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Retrospect and other poems Robinson, A. Mary F. (Agnes Mary Frances), 1857-1944 1893

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  The Library
Norman Colbeck Collection
The University of
British Columbia
i   Ret
ros
pect
mk IN THE SAME SERIES.
THE LADY FROM THE SEA.
By Henrik Ibsen.
A LONDON PLANE TREE.
By Amy Levy.
IPHIGENIA IN DELPHI.
By R. Garnett, LL.D.
MIREIO : A Provencal Poem.
By Frederic Mistral.
LYRICS.
By Mme. Jas. Darmesteter.
A MINOR POET.
By Amy Levy.
CONCERNING CATS.
Edited    by   Mrs.    Graham -
Tomson.
A CHAPLET FROM THE
GREEK ANTHOLOGY. By
R. Garnett, LL.D.
THE COUNTESS KATHLEEN.   By W. B. Yeats. u mmm
" And oh !" the King Balchazzar said,
As he gazed into the sky.—Page 70. mJk  Retrospect
AND   OTHER    POEMS.
by
A MARY F. ROBINSON
( Madame James 1/armesreUr.)
CAMEta SERIES
TFISHERv tJNWIN   PATERtf OSTER S<*.
xmpon E.C    MpqcCXClII     *B&  Contents.
Lyrics.
PAGE
Retrospect    ....... 3
The Frozen River         ..... 6
Fair Ghosts          .        .       .       .        .       . 8
Foreign Spring    .       .       .        .       .        . 10
Souvenir      .  11
Spring and Autumn     .       .       .        .       . 12
The Vision  13
The Gospel according to St. Peter .       .       . 14
Veritatem Dilexi  15
Le Roc-du-Chere  16
Vishtaspa        . 17
Zeno  18
Philo Judceus        ...... 20
Irentzus contra Gnosticos      .        .       .       . 21
Taking Possession         ..... 22
The Present Age ...... 23
Liberty         .       ,       ,       ,        ,                . 24
1 Contents.
Thfr Disguised Princess         .       .       •       • 25
Soldiers Passing   ...... 26
A French Lily  27
Song  28
The Widow  29
Song    .......        .32
The Barrier  33
Selva Oscura        ...... 34
The Children's Angel  35
A Controversy      ...... 39
Serena  41
The Sibyl  45
Ephthatha   .       .  46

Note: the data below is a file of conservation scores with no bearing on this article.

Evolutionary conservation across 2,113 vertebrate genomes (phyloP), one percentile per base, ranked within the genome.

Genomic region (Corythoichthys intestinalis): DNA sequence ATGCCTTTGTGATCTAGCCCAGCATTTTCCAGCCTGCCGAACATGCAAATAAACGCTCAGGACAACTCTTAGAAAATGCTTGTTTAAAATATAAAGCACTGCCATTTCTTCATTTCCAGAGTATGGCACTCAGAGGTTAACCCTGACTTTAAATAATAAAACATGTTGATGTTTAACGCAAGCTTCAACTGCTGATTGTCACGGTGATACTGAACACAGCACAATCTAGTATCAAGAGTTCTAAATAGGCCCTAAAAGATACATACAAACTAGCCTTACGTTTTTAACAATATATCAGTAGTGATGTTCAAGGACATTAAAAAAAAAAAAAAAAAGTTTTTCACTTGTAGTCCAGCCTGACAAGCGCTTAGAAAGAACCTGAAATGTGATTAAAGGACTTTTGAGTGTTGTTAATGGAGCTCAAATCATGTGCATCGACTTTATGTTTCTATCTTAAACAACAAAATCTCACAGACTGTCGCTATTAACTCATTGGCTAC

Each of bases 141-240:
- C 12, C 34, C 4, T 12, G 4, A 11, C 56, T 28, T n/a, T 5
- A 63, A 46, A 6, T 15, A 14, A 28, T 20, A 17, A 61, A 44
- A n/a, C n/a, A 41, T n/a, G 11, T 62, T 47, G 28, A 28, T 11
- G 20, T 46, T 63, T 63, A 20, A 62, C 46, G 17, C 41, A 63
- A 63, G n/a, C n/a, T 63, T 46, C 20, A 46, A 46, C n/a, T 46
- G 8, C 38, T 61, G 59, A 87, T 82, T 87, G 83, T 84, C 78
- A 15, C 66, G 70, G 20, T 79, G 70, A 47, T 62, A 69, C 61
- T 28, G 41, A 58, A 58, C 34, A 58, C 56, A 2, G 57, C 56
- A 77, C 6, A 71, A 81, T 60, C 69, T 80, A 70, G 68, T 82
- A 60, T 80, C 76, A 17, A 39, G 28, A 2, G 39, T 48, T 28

The Sonnet .47
The Bookworm     ....        .        . 48
New Year's Eve   .....        .50
Oriental Jealousy.        .       .       .        .        . 51
A Word in Counsel  53
Song  54
Ballads and Legends.
The Death of the Count of Armaniac    .        . 57
Rosamunda ....... 60 Contents.
vii
Captain Gold and French Janet    .
PAGE
62
Sir Eldric	
65
The Mower .       .       .       .     -n
67
The Three Kings .....
69
The Slumber of King Solomon
74
The Death of Prester John   .
76
The Widower of Haiderabad
80
The Deer and the Prophet
83
wmm  Lyrics. T? Lyrics.
Retrospect.
m
TJERE beside my Paris fire, I sit alone and
ponder
All my life of long ago that lies so far asunder ;
"Here,  how came  I thence?"   I say, and
greater grows the wonder
As I recall the farms and fields and placid
hamlets yonder.
. . . See, the meadow-sweet is white against
the watercourses,
Marshy lands are kingcup-gay and bright
with streams and sources,
Dew-bespangled shines the hill where half-
abloom the gorse is ;
And all the northern fallows steam beneath
the ploughing horses. 4 Lyrics.
There's the red-brick-chimneyed house, the
ivied haunt of swallows,
All its garden up and down and full of hills
and hollows ;
Past the lawn, the sunken fence whose brink
the laurel follows,
And then the knee-deep pasture where the
herd for ever wallows !
So they've clipped the lilac bush ; a thousand
thousand pities!
'Twas the blue old-fashioned sort that never
grows in cities.
There we little children played and chaunted
aimless ditties,
While oft the old grandsire looked at us and
smiled his Nunc Dimittis !
Green, O green with ancient peace, and full of
sap and sunny,
Lusty fields of Warwickshire, O land of milk
and honey,
Might I live to pluck again a spike of agrimony,
A silver tormentilla leaf or ladysmock upon
ye ! Lyrics. 5
Patience, for I keep at heart your pure and
perfect seeming,
can see you wide awake as  clearly  as in
dreaming,
Softer, with an inner light, and dearer, to my
deeming,
Than when  beside your  brooks  at  noon  I
watched the sallows gleaming ! «■
T
The Frozen River,
HE silver-powdered willows of the Quai,
Rise   frosty-clear   against the roseate
skies,
The winter sunlight mellows ere it dies
And lingers where the frozen river lies.
Between the hurrying wharves, a sheet of grey
It sleeps beneath the parapet of stone :